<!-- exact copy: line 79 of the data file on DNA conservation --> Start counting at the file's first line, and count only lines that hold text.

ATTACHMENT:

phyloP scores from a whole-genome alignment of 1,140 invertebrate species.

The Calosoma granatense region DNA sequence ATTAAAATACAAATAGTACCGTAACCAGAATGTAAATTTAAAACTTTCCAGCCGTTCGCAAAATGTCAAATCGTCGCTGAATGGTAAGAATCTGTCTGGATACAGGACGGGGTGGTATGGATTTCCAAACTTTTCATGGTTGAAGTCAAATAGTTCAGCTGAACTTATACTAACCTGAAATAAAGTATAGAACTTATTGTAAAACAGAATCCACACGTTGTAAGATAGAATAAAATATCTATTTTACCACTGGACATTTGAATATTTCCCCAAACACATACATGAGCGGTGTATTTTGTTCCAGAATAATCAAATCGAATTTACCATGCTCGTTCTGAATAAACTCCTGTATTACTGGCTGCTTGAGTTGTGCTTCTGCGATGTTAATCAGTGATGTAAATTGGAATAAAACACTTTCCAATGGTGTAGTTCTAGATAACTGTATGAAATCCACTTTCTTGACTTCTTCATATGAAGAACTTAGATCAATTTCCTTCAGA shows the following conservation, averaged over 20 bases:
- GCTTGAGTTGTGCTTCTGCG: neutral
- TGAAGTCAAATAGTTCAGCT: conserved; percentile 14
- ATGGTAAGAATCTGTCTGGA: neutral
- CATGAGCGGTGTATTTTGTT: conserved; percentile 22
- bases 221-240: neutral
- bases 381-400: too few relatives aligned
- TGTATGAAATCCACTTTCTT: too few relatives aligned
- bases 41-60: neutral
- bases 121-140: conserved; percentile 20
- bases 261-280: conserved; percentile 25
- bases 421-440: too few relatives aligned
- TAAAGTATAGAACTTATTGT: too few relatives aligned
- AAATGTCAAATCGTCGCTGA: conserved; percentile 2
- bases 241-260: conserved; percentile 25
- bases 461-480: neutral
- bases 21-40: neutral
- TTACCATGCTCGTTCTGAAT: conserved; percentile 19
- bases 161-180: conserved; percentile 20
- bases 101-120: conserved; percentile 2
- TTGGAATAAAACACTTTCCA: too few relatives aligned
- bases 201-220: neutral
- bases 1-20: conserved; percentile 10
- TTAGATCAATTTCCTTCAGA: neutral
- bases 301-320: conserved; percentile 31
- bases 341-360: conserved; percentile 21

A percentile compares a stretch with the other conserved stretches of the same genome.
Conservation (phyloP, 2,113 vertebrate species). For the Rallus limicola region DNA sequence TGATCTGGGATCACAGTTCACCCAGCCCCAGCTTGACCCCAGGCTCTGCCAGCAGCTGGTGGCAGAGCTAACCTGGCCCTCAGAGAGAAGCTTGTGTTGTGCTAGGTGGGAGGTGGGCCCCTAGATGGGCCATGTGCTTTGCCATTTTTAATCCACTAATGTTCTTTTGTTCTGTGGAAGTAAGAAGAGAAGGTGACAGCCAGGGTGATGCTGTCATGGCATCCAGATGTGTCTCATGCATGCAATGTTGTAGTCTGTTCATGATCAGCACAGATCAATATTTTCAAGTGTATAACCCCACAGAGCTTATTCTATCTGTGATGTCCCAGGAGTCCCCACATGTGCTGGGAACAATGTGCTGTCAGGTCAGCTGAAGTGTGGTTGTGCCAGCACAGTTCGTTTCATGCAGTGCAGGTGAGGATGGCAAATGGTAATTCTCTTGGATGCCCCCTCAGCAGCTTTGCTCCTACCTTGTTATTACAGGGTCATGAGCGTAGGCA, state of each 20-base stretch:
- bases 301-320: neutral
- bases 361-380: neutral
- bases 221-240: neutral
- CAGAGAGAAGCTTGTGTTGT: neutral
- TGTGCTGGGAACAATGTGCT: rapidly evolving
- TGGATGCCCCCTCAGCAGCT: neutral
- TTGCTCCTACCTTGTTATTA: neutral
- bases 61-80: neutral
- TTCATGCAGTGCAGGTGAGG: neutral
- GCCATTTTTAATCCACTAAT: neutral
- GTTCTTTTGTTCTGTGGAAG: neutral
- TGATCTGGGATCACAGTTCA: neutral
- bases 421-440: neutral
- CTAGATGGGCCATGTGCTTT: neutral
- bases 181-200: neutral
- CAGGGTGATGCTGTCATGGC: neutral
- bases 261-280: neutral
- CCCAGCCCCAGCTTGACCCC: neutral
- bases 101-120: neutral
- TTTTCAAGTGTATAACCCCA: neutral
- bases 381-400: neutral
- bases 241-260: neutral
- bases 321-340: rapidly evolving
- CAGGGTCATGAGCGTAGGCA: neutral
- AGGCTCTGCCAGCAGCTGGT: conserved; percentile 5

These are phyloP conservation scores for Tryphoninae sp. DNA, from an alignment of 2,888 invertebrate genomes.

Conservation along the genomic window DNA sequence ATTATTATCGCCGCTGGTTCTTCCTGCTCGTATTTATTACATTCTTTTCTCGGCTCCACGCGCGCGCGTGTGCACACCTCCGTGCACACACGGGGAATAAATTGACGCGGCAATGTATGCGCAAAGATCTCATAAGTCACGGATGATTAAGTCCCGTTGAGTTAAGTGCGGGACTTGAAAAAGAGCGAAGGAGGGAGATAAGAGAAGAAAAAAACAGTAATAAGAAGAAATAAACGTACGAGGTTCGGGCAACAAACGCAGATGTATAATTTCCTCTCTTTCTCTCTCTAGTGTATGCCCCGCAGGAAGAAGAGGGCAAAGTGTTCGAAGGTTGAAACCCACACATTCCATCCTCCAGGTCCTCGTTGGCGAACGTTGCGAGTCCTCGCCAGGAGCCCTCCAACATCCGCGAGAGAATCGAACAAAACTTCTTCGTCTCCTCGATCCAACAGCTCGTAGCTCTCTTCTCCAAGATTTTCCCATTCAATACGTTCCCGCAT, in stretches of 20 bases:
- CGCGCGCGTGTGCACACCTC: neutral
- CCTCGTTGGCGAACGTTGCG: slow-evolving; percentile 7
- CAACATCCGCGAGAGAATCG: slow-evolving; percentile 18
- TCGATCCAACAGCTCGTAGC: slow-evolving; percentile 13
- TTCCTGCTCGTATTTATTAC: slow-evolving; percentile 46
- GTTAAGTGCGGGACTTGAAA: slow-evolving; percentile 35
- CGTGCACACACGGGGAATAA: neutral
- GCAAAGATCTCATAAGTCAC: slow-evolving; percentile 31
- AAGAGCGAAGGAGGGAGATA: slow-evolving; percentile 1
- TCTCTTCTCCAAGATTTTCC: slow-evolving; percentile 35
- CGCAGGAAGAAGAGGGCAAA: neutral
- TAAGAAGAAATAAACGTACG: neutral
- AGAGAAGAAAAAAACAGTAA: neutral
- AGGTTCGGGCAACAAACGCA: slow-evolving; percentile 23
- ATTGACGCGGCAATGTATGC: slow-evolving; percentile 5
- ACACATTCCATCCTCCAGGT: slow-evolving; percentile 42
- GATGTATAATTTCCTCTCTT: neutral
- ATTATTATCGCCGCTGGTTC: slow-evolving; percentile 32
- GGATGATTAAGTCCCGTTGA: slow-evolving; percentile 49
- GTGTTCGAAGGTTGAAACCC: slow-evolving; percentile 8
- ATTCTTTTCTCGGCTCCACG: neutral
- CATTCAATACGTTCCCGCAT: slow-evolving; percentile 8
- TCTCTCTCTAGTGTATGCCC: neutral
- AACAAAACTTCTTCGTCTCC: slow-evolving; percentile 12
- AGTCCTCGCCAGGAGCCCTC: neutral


- TCTCTCTCTAGTGTATGCCC: neutral